Monday, September 29, 2014

A Sacred Conversation

When I was very little I prayed to the God I believed granted wishes to give me a ravaging disease instead of to other moms.  My reasoning was that I thought I was strong enough to "handle" it.  I'd seen enough after-school specials to know kids needed to have their moms around for a long time (whomsoever "they" were and let's pretend whomsoever is still in the English rotation).  I was young, ignorant, unattached, and dispensable.

I'm not sure where that particular wish came from or why I had the ego of Kanye West.  Maybe because my mom means so much to me.  And her mom means so much to me.   Maybe because my dearest friend's mom had just died from cancer before she entered high school.  Maybe because I felt impervious and virtuous to ask for such a blow.

Who knows why we do anything as kids.  But now?


I am taking that request back every day, like a chump.  Please God, please let me me live long enough where my children will be ok without my daily presence.  Andy too.  Nice and old, maybe 80 something.  Dear God, I realize we made a deal but now other people are relying on me and I had no idea WHAT ravaging diseases ravaged.  Dear God, I have saved a lot of Ziploc bags and cut all those plastic rings so turtles and dolphins won't die whenever we buy bottled water.  I'm sorry we buy bottled water.  (When it comes to living, I am not above pointing out how green I am and how much I honor sea life.)

I have no idea if this is how it works.  Because while I've felt a God since I was little, my relationship with religion has been soft and light-hearted.  For me, proof is the point of living.  All the rest feels more like a test I am studying for when I have the time.  Read a little hear, write a little there, all the while hoping to take in what I need to pass the final when the time comes.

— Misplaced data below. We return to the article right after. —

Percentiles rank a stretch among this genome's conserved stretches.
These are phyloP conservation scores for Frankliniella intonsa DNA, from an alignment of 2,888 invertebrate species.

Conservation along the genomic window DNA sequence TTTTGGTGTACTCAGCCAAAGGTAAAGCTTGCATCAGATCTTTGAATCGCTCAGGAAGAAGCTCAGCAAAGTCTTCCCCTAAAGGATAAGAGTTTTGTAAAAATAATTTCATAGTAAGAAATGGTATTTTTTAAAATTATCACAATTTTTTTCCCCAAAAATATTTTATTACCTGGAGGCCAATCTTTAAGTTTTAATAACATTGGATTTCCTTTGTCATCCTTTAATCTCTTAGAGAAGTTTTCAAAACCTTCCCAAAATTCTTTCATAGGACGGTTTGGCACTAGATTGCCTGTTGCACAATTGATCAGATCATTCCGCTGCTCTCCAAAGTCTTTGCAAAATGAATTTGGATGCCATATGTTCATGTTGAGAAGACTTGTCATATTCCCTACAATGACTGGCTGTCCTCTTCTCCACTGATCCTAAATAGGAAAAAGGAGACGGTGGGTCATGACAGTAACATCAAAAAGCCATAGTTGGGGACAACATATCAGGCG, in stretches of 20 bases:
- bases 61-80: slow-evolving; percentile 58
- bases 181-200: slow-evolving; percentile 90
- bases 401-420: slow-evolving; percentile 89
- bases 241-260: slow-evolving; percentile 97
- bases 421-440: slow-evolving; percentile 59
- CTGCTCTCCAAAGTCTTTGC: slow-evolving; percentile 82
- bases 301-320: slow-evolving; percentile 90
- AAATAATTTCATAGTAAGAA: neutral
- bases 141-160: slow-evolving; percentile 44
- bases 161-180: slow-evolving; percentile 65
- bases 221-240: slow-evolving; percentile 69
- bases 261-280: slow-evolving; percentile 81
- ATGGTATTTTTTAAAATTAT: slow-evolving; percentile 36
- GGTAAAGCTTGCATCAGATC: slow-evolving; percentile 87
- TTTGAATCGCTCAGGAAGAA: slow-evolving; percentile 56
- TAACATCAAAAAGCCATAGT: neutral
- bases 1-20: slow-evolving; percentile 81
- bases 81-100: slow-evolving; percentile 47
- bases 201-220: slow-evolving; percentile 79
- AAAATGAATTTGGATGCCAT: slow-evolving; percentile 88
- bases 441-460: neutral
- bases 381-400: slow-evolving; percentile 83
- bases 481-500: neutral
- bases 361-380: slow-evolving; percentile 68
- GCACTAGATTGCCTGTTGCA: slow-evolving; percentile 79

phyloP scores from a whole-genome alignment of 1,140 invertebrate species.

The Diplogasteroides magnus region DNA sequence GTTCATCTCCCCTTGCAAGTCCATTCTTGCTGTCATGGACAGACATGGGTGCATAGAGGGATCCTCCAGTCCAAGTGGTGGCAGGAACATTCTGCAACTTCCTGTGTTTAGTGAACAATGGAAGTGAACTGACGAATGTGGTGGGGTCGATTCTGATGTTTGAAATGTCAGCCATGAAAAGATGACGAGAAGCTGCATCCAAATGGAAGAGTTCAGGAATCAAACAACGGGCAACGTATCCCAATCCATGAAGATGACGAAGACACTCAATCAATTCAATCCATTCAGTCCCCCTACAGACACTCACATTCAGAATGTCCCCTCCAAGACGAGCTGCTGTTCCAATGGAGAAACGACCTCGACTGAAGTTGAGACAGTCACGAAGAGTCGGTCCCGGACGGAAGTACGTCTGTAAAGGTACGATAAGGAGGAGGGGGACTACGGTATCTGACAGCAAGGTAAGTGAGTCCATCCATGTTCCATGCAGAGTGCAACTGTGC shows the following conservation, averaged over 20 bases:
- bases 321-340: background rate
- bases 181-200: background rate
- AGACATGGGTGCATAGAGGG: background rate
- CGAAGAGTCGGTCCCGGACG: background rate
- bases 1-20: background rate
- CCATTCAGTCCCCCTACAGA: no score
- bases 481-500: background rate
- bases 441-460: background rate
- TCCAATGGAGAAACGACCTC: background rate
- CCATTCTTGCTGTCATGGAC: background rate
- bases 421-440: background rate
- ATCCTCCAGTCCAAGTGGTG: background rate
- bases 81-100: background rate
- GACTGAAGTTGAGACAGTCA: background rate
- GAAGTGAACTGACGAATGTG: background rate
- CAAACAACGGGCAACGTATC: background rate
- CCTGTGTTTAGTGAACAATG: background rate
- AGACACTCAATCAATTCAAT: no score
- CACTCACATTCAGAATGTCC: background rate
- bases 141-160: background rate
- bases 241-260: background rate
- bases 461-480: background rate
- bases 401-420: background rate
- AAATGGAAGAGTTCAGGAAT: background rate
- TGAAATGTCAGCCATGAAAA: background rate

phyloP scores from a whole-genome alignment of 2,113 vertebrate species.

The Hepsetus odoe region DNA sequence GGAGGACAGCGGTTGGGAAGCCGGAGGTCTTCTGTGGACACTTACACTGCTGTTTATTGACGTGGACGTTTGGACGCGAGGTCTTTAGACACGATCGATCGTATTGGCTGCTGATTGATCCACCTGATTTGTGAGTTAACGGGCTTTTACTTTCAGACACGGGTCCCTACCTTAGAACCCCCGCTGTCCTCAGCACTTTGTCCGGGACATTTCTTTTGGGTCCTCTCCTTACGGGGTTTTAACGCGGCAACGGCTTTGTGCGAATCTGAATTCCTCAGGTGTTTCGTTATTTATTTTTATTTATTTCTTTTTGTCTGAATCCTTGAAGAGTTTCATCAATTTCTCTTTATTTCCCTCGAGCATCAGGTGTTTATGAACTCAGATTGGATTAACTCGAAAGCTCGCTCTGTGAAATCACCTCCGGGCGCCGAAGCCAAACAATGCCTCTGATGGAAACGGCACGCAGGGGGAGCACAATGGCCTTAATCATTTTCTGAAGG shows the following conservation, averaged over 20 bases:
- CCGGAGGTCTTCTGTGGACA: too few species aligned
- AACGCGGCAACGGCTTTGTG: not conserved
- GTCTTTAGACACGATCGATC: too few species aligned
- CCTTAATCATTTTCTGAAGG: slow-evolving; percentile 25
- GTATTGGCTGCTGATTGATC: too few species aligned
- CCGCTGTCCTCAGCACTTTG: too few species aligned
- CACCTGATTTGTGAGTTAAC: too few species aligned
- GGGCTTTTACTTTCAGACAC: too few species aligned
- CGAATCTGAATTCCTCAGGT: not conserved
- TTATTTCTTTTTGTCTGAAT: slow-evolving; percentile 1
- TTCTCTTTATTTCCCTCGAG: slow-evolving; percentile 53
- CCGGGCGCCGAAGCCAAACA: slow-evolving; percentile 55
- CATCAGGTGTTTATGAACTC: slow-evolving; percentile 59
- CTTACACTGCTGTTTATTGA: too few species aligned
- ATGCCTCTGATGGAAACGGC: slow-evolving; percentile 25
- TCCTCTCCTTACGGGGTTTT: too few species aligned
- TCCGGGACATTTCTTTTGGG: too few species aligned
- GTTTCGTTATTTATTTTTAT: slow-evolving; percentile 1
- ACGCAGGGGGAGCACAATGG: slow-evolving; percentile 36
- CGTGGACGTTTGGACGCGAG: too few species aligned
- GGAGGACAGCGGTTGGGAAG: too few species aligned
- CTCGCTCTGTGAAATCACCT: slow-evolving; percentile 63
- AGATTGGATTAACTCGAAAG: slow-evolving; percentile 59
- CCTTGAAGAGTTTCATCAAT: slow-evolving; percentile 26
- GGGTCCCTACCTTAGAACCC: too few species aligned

When the time comes.

Jimmy told many of us his time would come sooner than later.  He knew he wouldn't live to be an old man.

"But HOW do you know?" I prod him, squinting my eyes at his.
"I just do.  Look at me.  I'm aging in dog years.  I look like a basset hound."
"Shut it.  You look as handsome as ever.  More like a distinguished terrier.  Besides, I don't think I'm going to live that long either.  I made this deal with God a long time ago.  Oh no, it's cool.  We can party together in heaven."

Jimmy's countenance changes immediately.  He is not amused.  His face is locked flat, his eyes are sad, and I get the sense he thinks I'm mocking his premonition.

"No," I clarify,  "I just mean I'm not going to be ok without you here."
"You're going to live a very long life, Hon,  AND you're going to be ok," his words still make me cry, "I'm old and you're going to get old, ok?"
"Ok, fine.  If you say so, Jimmy."

And now, getting older every year feels like an extra bonus from him.  A little nod to one of our last conversations together.  Gifted time I get to spend growing grayer, softer, and stronger.

And yes, I'd say even a little basset hound.

No comments: